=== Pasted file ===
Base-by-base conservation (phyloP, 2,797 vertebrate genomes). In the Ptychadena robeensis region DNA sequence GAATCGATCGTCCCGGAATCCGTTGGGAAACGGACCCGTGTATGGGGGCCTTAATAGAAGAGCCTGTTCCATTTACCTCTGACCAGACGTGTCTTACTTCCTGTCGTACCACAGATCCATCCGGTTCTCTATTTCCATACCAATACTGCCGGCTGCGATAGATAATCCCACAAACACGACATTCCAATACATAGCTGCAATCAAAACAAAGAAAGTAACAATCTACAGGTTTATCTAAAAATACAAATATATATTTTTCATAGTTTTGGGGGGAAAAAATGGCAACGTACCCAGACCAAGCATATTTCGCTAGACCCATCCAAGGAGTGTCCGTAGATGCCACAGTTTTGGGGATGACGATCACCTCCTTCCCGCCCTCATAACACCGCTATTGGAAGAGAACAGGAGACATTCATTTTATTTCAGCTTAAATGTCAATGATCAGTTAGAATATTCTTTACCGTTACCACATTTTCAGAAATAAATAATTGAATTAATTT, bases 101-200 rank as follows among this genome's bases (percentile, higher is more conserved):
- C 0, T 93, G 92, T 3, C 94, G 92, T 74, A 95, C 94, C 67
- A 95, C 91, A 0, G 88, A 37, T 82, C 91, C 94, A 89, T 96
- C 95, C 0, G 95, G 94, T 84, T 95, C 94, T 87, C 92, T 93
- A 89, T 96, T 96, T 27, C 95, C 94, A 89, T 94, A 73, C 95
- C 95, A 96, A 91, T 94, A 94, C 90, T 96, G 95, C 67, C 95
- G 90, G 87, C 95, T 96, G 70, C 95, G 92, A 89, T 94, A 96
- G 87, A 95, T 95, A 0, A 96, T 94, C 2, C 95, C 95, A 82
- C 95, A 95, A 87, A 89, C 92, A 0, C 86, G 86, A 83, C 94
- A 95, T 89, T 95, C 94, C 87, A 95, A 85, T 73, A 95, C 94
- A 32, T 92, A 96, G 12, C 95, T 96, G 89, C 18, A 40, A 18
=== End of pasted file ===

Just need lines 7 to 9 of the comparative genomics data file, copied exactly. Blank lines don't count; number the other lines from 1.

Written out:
- G 90, G 87, C 95, T 96, G 70, C 95, G 92, A 89, T 94, A 96
- G 87, A 95, T 95, A 0, A 96, T 94, C 2, C 95, C 95, A 82
- C 95, A 95, A 87, A 89, C 92, A 0, C 86, G 86, A 83, C 94